Implementing Performance Management: A Handbook for Schools

Implementing Performance Management: A Handbook for Schools

Implementing Performance Management: A Handbook for Schools

Implementing Performance Management: A Handbook for Schools


This book is for headteachers, senior and middle managers in both primary and secondary schools, and all teachers involved in the performance management process. It sets out the aims and objectives of the system, and offers sensible, practical advice to help make performance management work effectively in schools. Case studies are used to illustrate the processes involved in performance management, and each chapter ends with suggestions for staff discussions, looking at the common concerns and issues that arise. Joan Dean has taught in primary, secondary and further education, and has held two headships. She has also been a primary schools adviser and a chief inspector, and has published more than thirty books on education. In 1980, she was awarded the OBE for services to education.


In recent years schools have been under pressure to achieve improvements in pupil performance year on year and it is much to the credit of the teaching profession that in most schools performance has been improved. The evidence from much of the research into improving effectiveness is that schools need support, encouragement and recognition of achievement in addition to pressure if they are to be more effective, and this is what good performance management sets out to achieve.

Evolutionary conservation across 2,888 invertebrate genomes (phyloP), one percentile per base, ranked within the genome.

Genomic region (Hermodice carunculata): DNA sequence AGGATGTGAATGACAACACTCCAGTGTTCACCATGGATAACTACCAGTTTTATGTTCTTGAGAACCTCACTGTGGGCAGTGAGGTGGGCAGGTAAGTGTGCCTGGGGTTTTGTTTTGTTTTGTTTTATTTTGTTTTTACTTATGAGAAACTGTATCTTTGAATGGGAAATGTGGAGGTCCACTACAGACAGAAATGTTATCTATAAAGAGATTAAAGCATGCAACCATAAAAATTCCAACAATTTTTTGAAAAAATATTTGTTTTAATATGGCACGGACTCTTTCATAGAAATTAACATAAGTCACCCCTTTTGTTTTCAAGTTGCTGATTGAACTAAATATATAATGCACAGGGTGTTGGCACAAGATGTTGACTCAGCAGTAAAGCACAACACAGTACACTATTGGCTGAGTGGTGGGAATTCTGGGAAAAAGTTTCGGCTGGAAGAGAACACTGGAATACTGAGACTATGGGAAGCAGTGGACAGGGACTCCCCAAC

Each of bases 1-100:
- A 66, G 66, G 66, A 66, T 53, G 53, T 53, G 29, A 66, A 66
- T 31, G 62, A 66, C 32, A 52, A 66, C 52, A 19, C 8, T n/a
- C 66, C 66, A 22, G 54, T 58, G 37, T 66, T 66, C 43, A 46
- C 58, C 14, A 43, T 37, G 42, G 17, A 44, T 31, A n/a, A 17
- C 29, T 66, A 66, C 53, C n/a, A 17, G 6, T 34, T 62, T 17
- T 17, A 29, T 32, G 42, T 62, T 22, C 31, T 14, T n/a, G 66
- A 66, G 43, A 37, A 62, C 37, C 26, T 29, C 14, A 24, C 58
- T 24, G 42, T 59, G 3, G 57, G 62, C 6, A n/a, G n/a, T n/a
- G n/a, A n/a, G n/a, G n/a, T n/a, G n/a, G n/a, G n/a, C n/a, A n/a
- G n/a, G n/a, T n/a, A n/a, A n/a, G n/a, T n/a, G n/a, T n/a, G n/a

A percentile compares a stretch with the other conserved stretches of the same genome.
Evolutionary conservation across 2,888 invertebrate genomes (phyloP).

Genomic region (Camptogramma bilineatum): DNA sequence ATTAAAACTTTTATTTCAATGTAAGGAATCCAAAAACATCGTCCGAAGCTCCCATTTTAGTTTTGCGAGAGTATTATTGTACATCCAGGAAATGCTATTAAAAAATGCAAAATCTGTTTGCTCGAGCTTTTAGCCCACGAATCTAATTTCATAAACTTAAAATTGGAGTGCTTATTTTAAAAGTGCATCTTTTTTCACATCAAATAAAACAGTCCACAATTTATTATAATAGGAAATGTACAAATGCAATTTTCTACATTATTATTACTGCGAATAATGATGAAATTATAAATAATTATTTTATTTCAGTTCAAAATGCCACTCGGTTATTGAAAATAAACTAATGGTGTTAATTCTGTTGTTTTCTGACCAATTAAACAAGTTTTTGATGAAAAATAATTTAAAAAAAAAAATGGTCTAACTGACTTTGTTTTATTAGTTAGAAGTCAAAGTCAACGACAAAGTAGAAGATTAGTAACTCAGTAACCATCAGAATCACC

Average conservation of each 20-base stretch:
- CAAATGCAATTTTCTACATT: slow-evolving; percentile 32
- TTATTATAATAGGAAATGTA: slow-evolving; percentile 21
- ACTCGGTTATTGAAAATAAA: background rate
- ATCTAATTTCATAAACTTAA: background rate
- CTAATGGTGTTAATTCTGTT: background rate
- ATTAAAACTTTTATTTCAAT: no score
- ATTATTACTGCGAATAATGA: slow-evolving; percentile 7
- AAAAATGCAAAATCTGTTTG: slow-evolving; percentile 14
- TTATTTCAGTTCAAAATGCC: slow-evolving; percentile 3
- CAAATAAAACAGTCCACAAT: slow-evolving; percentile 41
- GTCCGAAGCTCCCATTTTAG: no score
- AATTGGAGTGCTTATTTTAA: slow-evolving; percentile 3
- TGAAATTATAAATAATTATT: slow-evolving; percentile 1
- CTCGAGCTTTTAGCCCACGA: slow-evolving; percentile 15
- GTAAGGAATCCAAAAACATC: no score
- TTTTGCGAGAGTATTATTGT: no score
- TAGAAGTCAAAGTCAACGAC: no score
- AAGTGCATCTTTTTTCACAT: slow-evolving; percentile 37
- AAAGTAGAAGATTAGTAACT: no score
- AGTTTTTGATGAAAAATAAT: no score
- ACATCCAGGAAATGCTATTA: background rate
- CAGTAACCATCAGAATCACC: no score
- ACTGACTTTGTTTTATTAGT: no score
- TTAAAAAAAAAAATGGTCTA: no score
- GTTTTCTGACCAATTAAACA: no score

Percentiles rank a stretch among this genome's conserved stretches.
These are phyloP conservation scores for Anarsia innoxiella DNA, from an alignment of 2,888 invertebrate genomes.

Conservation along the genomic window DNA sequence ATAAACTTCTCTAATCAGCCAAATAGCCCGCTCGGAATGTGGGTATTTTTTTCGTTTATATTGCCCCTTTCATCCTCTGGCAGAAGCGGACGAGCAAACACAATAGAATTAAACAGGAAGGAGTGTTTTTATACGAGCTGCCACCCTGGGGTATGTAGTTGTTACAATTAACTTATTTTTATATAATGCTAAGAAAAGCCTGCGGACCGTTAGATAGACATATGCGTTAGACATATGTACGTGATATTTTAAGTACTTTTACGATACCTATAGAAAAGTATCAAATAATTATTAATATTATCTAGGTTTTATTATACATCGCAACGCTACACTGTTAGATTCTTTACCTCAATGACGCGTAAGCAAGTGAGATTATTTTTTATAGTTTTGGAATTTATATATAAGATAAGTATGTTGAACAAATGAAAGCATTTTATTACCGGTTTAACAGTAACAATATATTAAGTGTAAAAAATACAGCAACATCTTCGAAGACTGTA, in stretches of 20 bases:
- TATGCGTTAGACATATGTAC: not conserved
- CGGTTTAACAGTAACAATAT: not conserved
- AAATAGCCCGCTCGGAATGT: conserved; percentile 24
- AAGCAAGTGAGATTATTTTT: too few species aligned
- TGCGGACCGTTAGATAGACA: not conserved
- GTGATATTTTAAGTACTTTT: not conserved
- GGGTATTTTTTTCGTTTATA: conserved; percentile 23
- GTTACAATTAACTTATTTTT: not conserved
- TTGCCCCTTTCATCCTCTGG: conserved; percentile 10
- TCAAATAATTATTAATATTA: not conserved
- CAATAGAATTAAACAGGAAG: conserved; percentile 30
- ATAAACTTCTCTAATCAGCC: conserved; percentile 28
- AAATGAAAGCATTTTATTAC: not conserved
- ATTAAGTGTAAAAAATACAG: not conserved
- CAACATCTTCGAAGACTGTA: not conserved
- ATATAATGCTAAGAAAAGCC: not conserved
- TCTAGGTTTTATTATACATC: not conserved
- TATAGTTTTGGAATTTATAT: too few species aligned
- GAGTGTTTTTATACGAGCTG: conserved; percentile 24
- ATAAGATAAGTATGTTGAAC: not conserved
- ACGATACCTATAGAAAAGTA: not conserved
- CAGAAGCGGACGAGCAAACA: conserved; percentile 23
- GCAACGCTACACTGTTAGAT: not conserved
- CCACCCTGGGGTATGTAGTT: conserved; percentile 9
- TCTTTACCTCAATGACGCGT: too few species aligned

The performance management initiative follows a number of years in which schools were expected to appraise teachers on a regular basis. Studies of appraisal concluded that few schools had an effective appraisal system. Research suggests that in most primary schools appraisal did nothing to improve the quality of teaching and that a number of both primary and secondary schools were not fulfilling the statutory requirements. In some cases the arrangements for appraisal were not sufficiently linked to the school development plan and the need for professional development.

Performance management has some of the same problems as statutory appraisal. It has to be fitted into a programme which is already over full and it makes demands upon teachers in middle management roles which some may not be ready to meet. It is a more comprehensive approach and places much more stress on raising standards. Headteachers and teachers are currently doing their best to implement the performance management system which will need to be incorporated into the culture of the school.

Tomlinson (1993:65) describes performance management as 'the process that links people and jobs to the strategy and objectives of the organisation'. The DfEE (2000a:1) in their performance management framework suggest that 'performance management demonstrates school's commitment to develop all teachers effectively and to ensure job satisfaction, high levels of expertise and progression of staff in their chosen profession'. Good performance management leaves all staff, teaching and non-teaching, feeling supported in their work, encouraged by recognition of their achievement, helped to overcome problems they may encounter, and happy in feeling part of a team in which people care for each other.

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